@Azrael: Of course science-bashing sects are dismissed on science sites, whether or not they are mohammedanist, judaist, christianist, or hinduist creationists. So is other superstitions in general, even if they are not explicit science-bashing, since it is non-factual crap in relation, that has no business here. No 'hate' seen.

What is "psuedo-superiority complexes"!? To insist on spelling it "pseudo"? Or another erroneous analogy to the established observation of pseudoscience existence?
Aug 05, 2016
This comment has been removed by a moderator.
4.6 / 5 (10) Aug 05, 2016
Nope. Just another ignorant, hateful person to add to the ignore list.

Christian-bashing, and faith-bashing in general is becoming the new "cool" among those with psuedo-superiority complexes.
This isn't Christian bashing, this is young-Earth-creationist bashing. Many Christians believe that the creation story is allegorical rather than literal
3.5 / 5 (8) Aug 05, 2016
But, we do not see such floods today, so what is the basis of the assumption?
The assumption is that you dont watch the news.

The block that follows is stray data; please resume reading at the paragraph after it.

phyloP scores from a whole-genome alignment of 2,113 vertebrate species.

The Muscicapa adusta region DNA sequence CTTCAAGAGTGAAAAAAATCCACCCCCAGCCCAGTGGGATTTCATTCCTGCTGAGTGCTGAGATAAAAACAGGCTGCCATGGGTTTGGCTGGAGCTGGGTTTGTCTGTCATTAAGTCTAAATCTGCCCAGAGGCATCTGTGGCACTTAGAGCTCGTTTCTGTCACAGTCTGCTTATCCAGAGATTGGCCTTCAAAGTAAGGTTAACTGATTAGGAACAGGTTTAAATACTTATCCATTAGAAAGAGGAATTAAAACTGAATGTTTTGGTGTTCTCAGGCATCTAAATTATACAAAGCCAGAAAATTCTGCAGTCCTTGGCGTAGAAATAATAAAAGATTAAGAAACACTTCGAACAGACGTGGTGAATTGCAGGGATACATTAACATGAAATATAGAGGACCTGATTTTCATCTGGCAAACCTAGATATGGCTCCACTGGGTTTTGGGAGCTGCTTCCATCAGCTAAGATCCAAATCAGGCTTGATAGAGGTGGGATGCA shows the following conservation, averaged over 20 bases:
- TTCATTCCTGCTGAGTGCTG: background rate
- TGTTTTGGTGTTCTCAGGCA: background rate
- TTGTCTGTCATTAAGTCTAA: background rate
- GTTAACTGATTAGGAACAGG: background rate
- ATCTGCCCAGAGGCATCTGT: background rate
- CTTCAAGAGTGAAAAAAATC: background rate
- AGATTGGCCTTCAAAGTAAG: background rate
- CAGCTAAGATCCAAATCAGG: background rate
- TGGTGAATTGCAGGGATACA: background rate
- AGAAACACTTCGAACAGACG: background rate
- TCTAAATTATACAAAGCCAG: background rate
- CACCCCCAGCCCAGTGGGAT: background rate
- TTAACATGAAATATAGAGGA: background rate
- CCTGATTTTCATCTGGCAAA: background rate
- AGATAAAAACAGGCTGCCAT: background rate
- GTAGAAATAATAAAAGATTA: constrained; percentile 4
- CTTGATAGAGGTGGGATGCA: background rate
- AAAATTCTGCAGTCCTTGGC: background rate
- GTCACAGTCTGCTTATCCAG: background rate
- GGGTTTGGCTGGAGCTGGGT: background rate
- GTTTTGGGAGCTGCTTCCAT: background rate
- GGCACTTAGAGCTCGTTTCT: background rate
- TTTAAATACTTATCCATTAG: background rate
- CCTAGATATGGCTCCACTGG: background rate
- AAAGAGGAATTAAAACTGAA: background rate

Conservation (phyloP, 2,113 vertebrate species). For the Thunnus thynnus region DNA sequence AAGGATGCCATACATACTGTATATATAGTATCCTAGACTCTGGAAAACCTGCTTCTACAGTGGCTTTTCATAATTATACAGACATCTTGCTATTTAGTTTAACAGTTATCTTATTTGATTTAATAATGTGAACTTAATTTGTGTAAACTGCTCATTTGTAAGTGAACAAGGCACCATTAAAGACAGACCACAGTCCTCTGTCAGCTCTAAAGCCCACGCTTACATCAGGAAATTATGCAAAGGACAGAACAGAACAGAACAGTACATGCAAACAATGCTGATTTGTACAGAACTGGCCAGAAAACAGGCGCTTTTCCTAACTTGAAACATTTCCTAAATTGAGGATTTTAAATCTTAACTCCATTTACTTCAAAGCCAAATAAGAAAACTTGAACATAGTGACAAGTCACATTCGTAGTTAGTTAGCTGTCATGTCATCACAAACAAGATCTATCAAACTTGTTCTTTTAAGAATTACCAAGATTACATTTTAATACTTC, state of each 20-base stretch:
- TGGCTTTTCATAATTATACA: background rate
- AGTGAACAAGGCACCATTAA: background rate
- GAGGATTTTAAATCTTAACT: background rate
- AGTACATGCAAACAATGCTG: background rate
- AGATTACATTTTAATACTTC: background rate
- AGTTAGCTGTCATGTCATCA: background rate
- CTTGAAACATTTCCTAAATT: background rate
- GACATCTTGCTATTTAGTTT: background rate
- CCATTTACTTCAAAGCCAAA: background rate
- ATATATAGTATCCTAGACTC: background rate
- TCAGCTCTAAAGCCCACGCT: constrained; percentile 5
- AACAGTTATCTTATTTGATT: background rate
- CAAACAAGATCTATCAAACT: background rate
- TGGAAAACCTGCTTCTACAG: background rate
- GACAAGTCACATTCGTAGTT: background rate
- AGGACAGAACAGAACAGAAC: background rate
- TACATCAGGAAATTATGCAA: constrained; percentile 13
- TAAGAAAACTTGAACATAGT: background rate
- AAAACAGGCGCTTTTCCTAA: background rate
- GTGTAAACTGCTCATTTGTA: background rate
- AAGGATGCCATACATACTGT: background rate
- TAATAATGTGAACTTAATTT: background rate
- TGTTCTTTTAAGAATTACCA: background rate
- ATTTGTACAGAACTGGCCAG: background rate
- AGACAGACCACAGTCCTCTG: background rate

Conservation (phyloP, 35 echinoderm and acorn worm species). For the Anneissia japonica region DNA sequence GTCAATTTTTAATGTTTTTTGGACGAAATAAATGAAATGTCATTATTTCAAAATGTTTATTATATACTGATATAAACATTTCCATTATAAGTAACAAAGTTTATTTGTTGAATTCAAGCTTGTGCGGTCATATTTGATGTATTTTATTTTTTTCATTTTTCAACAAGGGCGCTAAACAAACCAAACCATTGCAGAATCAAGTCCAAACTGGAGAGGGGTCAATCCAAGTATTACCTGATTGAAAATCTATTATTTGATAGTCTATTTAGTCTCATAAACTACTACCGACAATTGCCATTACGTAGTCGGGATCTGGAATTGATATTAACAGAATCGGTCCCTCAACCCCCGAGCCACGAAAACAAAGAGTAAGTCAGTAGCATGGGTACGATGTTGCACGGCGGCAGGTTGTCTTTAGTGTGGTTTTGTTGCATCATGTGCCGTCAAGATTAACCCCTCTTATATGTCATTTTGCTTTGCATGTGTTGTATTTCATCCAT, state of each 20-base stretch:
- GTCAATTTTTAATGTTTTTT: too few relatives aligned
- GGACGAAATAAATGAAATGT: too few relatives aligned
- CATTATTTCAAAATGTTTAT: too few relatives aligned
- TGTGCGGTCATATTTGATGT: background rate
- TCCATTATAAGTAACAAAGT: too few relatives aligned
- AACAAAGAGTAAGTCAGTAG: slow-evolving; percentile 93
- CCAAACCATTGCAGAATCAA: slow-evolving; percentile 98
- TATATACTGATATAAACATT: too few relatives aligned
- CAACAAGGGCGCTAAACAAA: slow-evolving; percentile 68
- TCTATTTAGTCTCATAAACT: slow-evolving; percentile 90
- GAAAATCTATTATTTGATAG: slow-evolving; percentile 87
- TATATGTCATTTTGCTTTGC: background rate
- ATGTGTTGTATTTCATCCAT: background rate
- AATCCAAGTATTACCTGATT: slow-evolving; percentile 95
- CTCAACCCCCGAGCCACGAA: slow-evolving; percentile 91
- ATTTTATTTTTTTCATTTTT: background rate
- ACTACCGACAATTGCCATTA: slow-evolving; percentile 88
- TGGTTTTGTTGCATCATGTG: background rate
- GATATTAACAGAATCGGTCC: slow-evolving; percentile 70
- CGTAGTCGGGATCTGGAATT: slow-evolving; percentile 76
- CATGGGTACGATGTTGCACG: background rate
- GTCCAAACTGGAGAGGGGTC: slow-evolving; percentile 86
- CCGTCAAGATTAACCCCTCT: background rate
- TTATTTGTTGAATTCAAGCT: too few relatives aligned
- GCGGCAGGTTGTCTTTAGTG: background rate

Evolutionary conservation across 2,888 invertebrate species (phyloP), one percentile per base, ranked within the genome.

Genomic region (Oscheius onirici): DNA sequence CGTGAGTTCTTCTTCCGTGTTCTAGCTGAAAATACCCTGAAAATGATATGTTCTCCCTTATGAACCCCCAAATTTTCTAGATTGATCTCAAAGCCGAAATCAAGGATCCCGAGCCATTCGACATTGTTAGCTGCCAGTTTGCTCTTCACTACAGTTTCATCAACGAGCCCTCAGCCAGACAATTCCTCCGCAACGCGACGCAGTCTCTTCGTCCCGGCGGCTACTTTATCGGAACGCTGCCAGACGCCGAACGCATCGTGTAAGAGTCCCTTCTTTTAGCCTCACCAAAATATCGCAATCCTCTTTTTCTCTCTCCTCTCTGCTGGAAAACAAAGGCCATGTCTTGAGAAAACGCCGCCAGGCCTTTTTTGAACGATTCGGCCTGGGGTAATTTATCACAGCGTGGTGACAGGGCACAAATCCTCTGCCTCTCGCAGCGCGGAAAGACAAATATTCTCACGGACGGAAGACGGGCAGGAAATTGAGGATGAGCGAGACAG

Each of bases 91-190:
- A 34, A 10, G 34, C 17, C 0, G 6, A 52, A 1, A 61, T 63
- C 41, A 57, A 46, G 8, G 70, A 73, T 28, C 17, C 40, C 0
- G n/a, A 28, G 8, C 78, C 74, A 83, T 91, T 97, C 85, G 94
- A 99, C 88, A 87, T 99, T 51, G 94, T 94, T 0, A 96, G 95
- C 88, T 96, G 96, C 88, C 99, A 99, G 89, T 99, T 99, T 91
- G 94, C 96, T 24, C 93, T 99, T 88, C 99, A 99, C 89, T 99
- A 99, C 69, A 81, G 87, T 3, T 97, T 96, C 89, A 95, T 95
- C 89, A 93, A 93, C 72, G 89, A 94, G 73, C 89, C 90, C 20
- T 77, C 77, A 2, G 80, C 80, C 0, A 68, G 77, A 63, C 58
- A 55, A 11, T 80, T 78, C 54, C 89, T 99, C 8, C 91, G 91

Many Christians believe that the creation story is allegorical rather than literal
-But they would be wrong. Nowhere in the bible or the quran does it say that these stories are metaphors. Instead it insists that they all really happened, and it is god who is telling us this.

And so we are left with the conclusion that either god didnt know the past, that he knew but chose to ignore it, or that he actually obliterated all evidence of the people and events described in the books and replaced it with totally convincing contrary evidence.

IOW either god is an incompetent, a liar, or a criminal. Evidence tampering is a felony.
4 / 5 (4) Aug 05, 2016
We are left wondering why the most morally impeccable creature in the universe would have to deceive us in order to find out how much we TRUST him.